SEP 08, 2021 8:00 AM PDT

Gene Linked to Endometriosis Could Lead to Non-Hormonal Treatment Options

WRITTEN BY: Alexandria Bass


Researchers from the University of Oxford found an association between neuropeptide S receptor 1 (NPSR1) gene variants and endometriosis. NPSR1 variants had previously been linked to asthma and rheumatoid arthritis.

In this study, women from 32 families with a history of 3 or more women with endometriosis had their DNA sequenced. Women with more severe cases of endometriosis were shown to have this genetic variant. Results were corroborated by finding the same genetic association in rhesus macaques that also had endometriosis. These researchers then observed mice after blocking the protein NPSR1 encodes with the molecule SHA 68R and found these mice had less inflammation and abdominal pain as judged by weight shifts that occur in mice when they're experiencing abdominal pain.

This genetic finding offers hope of a new treatment target that could reduce the need for hormonal treatments that aren't always effective.

Endometriosis is a chronic inflammatory condition where the uterine lining grows in areas outside of the uterus as estrogen increases during the menstrual cycle. While this lining usually grows elsewhere in the pelvis, it can also grow in the GI tract, the lungs, around the heart, and even the brain. This lining sheds during menstruation and eventually forms scar tissue. The exact cause is unknown, but theories speculate that endometrial cells escape the uterus through the peritoneal fluid or the lymphatic or vascular systems or that cells in the peritoneal region transform into endometrial tissue through exposure to inflammatory cells and growth factors. Endometriosis pain can be severe and is cyclical but tends to worsen over time. A woman with endometriosis is at an increased risk for miscarriage and infertility.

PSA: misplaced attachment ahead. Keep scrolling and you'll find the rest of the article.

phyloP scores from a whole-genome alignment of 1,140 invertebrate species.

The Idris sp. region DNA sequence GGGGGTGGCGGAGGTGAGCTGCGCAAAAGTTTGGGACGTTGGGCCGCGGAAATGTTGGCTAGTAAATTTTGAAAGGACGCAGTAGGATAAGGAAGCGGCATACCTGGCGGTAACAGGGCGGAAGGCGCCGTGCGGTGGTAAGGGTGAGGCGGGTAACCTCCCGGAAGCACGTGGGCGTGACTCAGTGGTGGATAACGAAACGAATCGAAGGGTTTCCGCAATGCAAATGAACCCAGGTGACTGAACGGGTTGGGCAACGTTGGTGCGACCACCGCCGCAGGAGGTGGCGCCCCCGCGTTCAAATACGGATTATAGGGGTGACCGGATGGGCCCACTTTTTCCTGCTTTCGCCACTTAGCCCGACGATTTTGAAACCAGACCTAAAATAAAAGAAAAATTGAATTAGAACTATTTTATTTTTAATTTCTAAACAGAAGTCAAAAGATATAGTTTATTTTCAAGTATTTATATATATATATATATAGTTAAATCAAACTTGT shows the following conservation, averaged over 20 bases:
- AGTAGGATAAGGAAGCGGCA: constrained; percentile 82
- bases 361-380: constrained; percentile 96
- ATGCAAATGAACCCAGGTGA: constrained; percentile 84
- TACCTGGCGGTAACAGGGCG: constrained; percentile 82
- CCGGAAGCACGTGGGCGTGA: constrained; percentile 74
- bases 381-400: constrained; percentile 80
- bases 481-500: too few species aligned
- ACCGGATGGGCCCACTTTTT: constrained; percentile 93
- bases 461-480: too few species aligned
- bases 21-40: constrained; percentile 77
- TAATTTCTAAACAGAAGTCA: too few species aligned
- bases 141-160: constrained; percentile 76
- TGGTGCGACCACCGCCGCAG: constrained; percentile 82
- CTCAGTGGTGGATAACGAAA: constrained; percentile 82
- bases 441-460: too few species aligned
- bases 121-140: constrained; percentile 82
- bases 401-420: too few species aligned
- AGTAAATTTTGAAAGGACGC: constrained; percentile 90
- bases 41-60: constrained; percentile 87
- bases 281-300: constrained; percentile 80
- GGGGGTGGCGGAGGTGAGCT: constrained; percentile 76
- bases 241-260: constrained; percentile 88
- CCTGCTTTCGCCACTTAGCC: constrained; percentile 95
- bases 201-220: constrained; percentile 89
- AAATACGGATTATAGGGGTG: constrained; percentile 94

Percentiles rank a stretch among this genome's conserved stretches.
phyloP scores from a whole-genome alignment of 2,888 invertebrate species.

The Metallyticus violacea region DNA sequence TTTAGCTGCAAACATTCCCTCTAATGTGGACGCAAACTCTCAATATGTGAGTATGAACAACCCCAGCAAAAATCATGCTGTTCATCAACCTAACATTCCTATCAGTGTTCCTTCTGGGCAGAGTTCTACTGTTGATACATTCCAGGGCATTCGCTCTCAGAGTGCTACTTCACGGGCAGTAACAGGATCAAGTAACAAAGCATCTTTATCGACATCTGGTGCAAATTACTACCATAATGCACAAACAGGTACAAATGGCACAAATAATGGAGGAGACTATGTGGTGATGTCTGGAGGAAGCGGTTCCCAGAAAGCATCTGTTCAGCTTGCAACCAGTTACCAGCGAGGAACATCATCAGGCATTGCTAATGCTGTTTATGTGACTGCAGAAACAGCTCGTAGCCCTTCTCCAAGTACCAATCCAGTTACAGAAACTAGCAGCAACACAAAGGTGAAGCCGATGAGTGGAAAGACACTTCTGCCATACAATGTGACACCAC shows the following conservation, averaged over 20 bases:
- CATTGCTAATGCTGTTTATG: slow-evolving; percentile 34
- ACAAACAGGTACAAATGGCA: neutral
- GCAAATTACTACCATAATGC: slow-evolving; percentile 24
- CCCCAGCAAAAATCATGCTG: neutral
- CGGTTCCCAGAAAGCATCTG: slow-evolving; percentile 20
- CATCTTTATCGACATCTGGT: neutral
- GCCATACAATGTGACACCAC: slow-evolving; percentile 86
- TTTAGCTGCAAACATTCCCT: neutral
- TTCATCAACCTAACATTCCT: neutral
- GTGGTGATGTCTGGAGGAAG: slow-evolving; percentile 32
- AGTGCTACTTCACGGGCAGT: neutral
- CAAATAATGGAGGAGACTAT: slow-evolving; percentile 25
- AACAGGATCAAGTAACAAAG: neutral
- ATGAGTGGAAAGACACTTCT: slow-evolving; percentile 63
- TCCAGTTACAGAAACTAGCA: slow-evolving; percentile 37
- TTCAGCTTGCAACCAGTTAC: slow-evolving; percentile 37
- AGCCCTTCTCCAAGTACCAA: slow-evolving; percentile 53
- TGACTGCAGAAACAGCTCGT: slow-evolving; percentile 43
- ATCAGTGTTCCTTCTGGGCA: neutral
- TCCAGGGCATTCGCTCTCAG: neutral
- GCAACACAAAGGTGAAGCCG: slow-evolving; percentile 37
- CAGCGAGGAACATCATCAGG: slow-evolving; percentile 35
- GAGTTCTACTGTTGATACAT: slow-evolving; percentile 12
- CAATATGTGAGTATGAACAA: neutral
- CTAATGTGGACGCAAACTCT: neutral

Current treatments include NSAIDs and hormonal therapies that suppress estrogen. Hormonal treatments entail more notable side effects, including weight gain, moodiness, headache, acne, and hot flashes.

Uncertainties from this genetic study still exist. Researchers are unsure if blocking the effects of NPSR1 reduces pain in the long run, not just the short run. And not all endometriosis patients have an NPSR1 variant, so it wouldn't be a treatment target for everyone with endometriosis. The next step is looking at treatment effects when blocking this gene in monkeys.

Sources: Science, PubMed

About the Author
  • Alexandria (Alex) is a freelance science writer with a passion for educating the public on health issues. Her other professional experience includes working as a speech-language pathologist in health care, a research assistant in a food science laboratory, and an English teaching assistant in Spain. In her spare time, Alex enjoys cycling, lap swimming, jogging, and reading.
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